JpGU-AGU Joint Meeting 2020

Presentation information

[J] Poster

S (Solid Earth Sciences ) » S-CG Complex & General

[S-CG68] Environment formed and maintained by active faults

convener:Naoji Koizumi(School of Environmental Science,the University of Shiga Prefecture), Makoto Yamano(Earthquake Research Institute, the University of Tokyo), Takafumi Kasaya(Japan Agency for Marine-Earth Science and Technology), Hideki Hamamoto(Center for Environmental Science in Saitama)

[SCG68-P03] Effect of active faults on the water quality of the Ado river and neighboring spring waters in Shiga Prefecture

*Naoji Koizumi1, Keisuke Ishida1, Natsuko Oshida1, Masahiro Maruo1 (1.School of Environmental Science,the University of Shiga Prefecture)

Keywords:Ado river, Active fault, Water quality, Permeability, Spring water

Along a fault plain, there is a fractured damage zone, which has high permeability. This zone is often become groundwater path from deep to shallow (Faulkner et al., 2010). As a result, the fault-related groundwater stably supplies heat and chemical materials including water itself, which make some effect on the environment in and around the fault zone. For example, hot and mineral springs tends to distribute in and around fault zones(Koizumi et al., 1985; Mino et al.,1985). Since river has a base flow from groundwater, an active fault along or across the river also can have some effects on the water quality of the river by the base flow. The active fault causes a large earthquake at a very low frequency such as once every several thousand to tens of thousands years and destroys the surrounding environment. However, during the period when the large earthquake or the fault movement does not occur, the active fault forms and maintains the environment through the groundwater.

The length of the Ado river, which is located in the western part of Shiga Prefecture, is 58km and the second longest in the rivers which flow into Lake Biwa, which is the largest lake in Japan. The catchment area of the Ado river is 300 km2 and the third largest in the rivers which flow into Lake Biwa (Shiga Prefecture, 2018). In the part of the upstream and most of the midstream, the Ado river runs along the Hanaore fault. In the downstream the Ado river crosses the Biwako-seigan fault(Fig.1). Both of the faults are the main active faults in the western part of the Shiga Prefecture. In addition the ado river basin is not well developped (Biwa basin study group, 2003). Therefore the Ado river is suitable for investigating the effect of active faults on the river water quality. There are some spring waters in the end of the alluvial fan of the Ado river. There are also some spring waters along the Biwako-seigan fault, which crosses the top of the fan. Hereafter they are called the fan spring water and the fault spring water, respectively.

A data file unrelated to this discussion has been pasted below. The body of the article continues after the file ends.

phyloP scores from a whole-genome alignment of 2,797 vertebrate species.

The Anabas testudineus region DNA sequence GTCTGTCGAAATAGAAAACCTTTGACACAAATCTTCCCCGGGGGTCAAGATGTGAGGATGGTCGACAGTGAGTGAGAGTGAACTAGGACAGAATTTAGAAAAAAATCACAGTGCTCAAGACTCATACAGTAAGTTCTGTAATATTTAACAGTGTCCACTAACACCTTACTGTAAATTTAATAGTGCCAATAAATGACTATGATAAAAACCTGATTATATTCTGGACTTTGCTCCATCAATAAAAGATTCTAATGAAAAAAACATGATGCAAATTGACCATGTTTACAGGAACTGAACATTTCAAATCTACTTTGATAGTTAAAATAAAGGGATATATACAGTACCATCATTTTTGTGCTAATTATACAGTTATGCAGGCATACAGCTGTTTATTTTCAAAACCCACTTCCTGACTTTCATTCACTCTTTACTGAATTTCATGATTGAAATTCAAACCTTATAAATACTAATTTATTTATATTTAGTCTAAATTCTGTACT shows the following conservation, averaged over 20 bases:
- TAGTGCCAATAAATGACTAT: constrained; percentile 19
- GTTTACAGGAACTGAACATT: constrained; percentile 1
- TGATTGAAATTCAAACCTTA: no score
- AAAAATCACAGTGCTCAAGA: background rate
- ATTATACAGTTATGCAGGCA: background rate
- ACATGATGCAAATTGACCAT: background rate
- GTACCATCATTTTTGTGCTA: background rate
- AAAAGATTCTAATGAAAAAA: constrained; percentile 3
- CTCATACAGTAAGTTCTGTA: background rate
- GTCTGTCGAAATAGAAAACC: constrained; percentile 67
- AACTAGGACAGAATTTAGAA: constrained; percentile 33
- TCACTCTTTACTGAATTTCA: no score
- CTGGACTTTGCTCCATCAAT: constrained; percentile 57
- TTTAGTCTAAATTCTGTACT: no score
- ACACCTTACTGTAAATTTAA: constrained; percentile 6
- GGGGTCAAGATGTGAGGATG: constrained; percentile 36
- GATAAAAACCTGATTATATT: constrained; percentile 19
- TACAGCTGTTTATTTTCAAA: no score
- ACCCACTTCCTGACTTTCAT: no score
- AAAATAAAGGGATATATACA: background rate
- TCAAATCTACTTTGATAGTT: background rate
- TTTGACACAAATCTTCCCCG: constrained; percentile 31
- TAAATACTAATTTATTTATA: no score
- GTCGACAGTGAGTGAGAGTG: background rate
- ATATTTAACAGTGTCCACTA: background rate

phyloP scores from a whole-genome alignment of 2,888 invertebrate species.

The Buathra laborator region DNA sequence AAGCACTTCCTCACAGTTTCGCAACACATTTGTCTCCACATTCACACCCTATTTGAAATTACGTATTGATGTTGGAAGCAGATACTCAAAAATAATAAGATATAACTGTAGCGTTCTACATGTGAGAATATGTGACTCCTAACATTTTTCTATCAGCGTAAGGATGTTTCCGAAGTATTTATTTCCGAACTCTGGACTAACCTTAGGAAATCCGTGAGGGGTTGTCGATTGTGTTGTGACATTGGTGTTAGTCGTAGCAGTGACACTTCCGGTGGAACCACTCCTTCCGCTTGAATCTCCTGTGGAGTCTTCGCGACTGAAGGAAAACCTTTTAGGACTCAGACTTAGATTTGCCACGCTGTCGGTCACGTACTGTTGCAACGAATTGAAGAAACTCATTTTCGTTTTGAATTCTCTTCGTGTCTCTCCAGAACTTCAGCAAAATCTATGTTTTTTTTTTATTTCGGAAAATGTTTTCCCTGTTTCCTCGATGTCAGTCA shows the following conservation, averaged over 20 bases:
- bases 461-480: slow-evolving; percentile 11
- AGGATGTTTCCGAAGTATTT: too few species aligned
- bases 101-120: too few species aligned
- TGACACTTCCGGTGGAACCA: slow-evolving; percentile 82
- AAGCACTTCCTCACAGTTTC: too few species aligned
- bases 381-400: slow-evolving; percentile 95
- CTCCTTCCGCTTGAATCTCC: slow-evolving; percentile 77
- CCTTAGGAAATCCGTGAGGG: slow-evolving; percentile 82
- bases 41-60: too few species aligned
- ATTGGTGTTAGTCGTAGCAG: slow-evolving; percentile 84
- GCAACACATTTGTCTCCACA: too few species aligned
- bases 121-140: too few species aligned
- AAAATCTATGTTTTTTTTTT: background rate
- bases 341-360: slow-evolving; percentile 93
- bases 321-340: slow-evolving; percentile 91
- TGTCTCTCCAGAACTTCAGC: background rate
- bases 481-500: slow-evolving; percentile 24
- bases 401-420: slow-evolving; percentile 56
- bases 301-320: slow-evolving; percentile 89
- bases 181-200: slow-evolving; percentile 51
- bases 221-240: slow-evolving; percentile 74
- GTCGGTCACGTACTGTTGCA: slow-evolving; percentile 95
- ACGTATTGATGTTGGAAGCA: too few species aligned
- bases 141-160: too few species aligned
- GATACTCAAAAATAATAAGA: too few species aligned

During the period from 1996 to 1998, the water quality of the Ado river at ADG in Fig.1 was firstly Ca-HCO3 type and later turned mainly into NaHCO3 type or rarely into Na-Cl type (Koizumi et al., 2019). Water quality of the hot springs along the Hanaore fault and Biwako-seigan fault around the Ado river is Na-HCO3 type and its concentration is several times to 10 times larger than that of river water (Koizumi et al., 2019). Therefore it is considered that the major cation should change from Ca2+ to Na+ when the effect of the hot spring waters through the faults increases.

We surveyed the Ado river during the period from August 12 to August 14 in 2018. Before this period there had been no precipitation for thirteen days. Therefore it is considered that the river water was mainly composed of the base flow. The results showed that the water quality of the Ado river was Ca-HCO3 type from the upstream to the downstream at the period (Koizumi et al., 2019).

We have regularly surveyed the downstream of the Ado river, the fan spring waters and the fault spring waters about once a month since April, 2018 (Fig.1). In this survey, the water quality of the downstream was Ca-HCO3 type until August 2018. However since September 2018, the water quality have been Na-HCO3 type. The water quality of two of the fan spring waters, i.e. HRE and KWS in Fig.1, was also Ca-HCO3 type until August 2018 although it has also been turned into Na-HCO3 type since September 2018. In the presentation we will report the factors for those water quality changes.

Fig.1:Left: Solid circles indicate the sampling points of the Ado river during the period from August 12 to August 14 in 2018. Solid triangles show meteorological observation stations of JMA. Right: Regular sampling points since April 2018. Solid and open squares indicate fault spring waters and fan spring waters, respectively. Background map is from the active faults database of AIST(AIST, 2020).